Taking a taxi through central Athens last week with a friend who was visiting from the UK, our driver was keen to point out every monument we passed. It was only when we reached Omonia, a patch of the inner city that was among the hardest hit by the financial crash of 2008, that his tone changed. “It’s not safe around here,” he warned. “All these migrants. They’re not like us; they don’t value their lives.”
That would be a tough judgement at any time. And it sounded all the tougher just a week after some 600 migrants had died when their boat capsized in the Aegean. But these are testing times. After last month’s elections, Greece now has what is reckoned to be its most right wing government in decades. In particular, parliament now includes for the first time three far-right parties – notably the hardline Spartans. Common themes are anti-abortion views and a hostility towards LGBTQ+ rights.
And then, of course, there’s immigration. When news broke of the recent shipwreck, it spread quickly across social media. Images of the teeming boat appeared in my feed along with a sense of outrage at the coastguard’s apparent reluctance to intervene. The contrast between the hunt for the Titan submarine and the search for survivors of the boat disaster, and the way the two were covered by the media, was profoundly disturbing.
A journalist friend from the city of Patras monitors the darker side of the web. “Lots of people were writing comments saying that they were happy about the shipwreck,” he told me. “These are the same voters who a few years ago put the neo-Nazi Golden Dawn party in the Greek parliament.” When the Spartans won four seats in parliament this time round, it came as no surprise to him. “The unfortunate thing about the whole affair is that the Greek state did not ban the party from the elections.”
The leaders of Golden Dawn were jailed back in 2020, but that hasn’t stopped them from holding political sway. Former frontman Ilias Kasidiaris has been broadcasting from behind bars to his legions of loyal supporters on YouTube, encouraging them to vote for the Spartans. Alongside Greek Solution, a pro-Russian party, and the ultra-Orthodox Niki party, the Spartans and their far-right allies picked up 12% of the vote.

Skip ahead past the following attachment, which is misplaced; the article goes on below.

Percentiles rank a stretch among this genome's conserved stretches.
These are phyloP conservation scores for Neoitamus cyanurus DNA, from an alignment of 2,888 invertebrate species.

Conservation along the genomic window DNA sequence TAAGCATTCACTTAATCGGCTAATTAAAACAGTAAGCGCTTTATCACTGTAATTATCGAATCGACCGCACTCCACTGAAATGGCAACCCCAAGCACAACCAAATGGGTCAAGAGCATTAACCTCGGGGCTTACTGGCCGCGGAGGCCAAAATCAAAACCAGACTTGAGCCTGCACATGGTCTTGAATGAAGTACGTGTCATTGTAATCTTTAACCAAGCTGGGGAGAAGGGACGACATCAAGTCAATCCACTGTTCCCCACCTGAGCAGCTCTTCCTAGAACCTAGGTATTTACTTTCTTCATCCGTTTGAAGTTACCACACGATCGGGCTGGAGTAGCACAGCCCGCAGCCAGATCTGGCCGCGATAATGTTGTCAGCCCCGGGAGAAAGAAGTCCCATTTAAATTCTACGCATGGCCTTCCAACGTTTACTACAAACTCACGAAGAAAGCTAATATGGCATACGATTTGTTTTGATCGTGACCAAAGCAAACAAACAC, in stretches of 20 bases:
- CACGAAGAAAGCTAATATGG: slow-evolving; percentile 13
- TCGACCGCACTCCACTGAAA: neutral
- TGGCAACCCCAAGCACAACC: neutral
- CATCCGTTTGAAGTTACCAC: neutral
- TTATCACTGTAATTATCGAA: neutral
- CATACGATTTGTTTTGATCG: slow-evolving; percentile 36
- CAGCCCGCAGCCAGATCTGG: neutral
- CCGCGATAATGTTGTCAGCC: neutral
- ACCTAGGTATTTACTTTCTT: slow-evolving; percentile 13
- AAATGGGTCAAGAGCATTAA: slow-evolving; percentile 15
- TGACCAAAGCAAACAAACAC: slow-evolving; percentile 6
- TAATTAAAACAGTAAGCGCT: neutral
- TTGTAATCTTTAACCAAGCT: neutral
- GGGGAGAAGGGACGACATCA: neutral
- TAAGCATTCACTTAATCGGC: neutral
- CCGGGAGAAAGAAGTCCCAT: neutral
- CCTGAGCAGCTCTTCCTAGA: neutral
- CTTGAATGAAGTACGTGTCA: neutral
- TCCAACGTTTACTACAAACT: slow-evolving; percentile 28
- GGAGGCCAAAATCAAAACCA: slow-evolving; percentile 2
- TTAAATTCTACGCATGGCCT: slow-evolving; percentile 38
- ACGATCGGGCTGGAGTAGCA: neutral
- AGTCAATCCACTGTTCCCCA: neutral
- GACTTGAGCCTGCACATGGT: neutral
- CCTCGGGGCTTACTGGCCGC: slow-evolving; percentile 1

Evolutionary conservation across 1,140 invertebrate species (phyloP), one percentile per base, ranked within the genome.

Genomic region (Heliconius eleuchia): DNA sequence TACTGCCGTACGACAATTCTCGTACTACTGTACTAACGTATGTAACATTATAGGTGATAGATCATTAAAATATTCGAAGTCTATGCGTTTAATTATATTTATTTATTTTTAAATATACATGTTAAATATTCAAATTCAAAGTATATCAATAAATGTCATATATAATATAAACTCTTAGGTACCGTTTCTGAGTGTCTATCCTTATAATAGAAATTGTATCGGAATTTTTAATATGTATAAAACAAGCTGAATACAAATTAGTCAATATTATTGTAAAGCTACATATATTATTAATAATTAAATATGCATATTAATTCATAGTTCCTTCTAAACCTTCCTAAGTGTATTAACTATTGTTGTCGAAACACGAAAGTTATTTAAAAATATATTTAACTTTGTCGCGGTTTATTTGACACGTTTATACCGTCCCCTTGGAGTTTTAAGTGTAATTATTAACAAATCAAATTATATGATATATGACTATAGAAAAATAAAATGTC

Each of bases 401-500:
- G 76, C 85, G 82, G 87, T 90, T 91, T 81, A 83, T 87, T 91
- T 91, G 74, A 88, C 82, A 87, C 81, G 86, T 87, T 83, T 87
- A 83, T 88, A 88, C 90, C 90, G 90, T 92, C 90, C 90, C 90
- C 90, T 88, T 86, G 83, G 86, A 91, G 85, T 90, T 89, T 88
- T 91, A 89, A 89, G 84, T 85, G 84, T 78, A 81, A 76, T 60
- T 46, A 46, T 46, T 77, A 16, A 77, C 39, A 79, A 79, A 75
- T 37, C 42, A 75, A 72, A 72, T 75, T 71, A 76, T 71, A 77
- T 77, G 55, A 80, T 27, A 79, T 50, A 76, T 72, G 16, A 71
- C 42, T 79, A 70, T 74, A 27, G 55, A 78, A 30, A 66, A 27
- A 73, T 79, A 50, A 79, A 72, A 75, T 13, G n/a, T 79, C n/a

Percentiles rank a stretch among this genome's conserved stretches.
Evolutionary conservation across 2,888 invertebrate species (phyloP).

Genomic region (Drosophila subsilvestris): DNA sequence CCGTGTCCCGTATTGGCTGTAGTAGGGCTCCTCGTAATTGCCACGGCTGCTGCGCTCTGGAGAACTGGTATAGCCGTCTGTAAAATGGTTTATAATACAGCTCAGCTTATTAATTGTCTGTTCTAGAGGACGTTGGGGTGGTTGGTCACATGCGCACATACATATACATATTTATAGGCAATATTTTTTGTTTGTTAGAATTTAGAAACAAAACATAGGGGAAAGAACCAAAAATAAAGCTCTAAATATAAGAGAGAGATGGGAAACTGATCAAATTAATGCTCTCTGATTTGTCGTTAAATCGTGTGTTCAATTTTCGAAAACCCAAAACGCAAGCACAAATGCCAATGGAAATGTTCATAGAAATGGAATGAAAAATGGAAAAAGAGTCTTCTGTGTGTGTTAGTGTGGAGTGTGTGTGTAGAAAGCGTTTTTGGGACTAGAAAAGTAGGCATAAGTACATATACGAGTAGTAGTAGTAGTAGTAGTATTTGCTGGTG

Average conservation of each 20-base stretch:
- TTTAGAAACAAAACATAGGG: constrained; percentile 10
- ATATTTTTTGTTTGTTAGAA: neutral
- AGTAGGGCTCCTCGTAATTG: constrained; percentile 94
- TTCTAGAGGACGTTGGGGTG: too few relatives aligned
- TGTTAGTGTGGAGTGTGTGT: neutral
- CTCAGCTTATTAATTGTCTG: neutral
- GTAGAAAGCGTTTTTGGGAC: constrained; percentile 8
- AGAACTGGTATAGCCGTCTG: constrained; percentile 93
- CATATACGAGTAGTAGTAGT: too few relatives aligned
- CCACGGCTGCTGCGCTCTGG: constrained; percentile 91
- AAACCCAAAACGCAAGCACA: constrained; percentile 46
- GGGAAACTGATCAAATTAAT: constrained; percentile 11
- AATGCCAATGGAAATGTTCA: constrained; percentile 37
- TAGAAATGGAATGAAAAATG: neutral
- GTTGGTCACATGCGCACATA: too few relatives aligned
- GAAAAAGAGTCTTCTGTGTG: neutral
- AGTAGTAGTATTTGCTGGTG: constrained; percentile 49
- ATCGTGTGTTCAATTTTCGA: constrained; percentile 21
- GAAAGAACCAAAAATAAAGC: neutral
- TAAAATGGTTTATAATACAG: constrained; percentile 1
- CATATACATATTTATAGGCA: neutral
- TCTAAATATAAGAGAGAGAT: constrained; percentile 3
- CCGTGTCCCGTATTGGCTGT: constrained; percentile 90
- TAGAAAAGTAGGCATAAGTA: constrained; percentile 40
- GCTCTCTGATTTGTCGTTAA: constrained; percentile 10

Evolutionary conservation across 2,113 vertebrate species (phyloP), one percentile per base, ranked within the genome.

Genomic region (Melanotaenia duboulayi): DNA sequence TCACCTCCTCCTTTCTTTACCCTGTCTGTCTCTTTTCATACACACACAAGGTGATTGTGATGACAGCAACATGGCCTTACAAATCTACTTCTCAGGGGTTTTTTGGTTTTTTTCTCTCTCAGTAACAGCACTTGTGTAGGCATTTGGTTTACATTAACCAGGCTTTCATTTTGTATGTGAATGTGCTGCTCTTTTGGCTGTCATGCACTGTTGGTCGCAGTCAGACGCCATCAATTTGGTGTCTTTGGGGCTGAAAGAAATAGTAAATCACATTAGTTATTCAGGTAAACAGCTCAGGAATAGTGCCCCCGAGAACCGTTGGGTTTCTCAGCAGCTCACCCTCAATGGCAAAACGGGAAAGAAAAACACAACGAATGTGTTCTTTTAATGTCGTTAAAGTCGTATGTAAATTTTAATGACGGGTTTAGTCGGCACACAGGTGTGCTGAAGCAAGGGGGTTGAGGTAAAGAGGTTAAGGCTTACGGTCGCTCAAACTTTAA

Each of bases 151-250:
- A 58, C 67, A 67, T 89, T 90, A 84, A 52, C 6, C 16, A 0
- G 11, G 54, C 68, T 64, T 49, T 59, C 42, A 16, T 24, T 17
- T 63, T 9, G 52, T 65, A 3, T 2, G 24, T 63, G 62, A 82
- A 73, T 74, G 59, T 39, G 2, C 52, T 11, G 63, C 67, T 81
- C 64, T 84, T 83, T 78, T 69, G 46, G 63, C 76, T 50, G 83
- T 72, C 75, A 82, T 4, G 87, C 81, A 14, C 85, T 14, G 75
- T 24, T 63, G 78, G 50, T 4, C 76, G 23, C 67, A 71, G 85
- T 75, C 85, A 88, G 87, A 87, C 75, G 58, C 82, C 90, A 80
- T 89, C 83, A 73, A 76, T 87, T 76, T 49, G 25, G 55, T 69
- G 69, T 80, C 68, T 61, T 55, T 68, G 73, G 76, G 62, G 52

The previously little-known Spartan party had no campaign programme and is widely seen as a front for Golden Dawn’s ultranationalist ideologies. At the helm is Vassilis Stigas, a former army aviation officer who, following the result, publicly thanked the jailed head of Golden Dawn for his support.
While the far-right’s bounce back into the political mainstream may have caught many Greek voters off guard, the re-election of incumbent prime minister Kyriakos Mitsotakis was less of a shock. And while his centre-right New Democracy party may have secured 158 seats in the country’s 300-seat parliament, the PM is far from controversy-free. He has been accused of illegally pushing migrant boats back out to sea, and his party has been embroiled in the wiretapping of an opposition candidate – a kind of “Greek Watergate”. That’s not to mention the train crash that claimed 57 lives earlier this year, sparking protests across the country as people rallied against the negligence and underinvestment in public services.
That Mitsotakis can succeed in the face of scandal seems to prove one thing – Greek voters still value stability. Under this Harvard-educated prime minister, the Greek economy grew by almost 6% last year and foreign investment is on the up. “Everyone’s mum voted for Mitsotakis,” a friend told me recently. “My mum told me she thought he was the only one with the grace, patience and maturity to run a country.” The mothers of Greece are usually proved right in most things – Mitsotakis will have to see off Greece’s extreme right if he is to prove worthy of their support.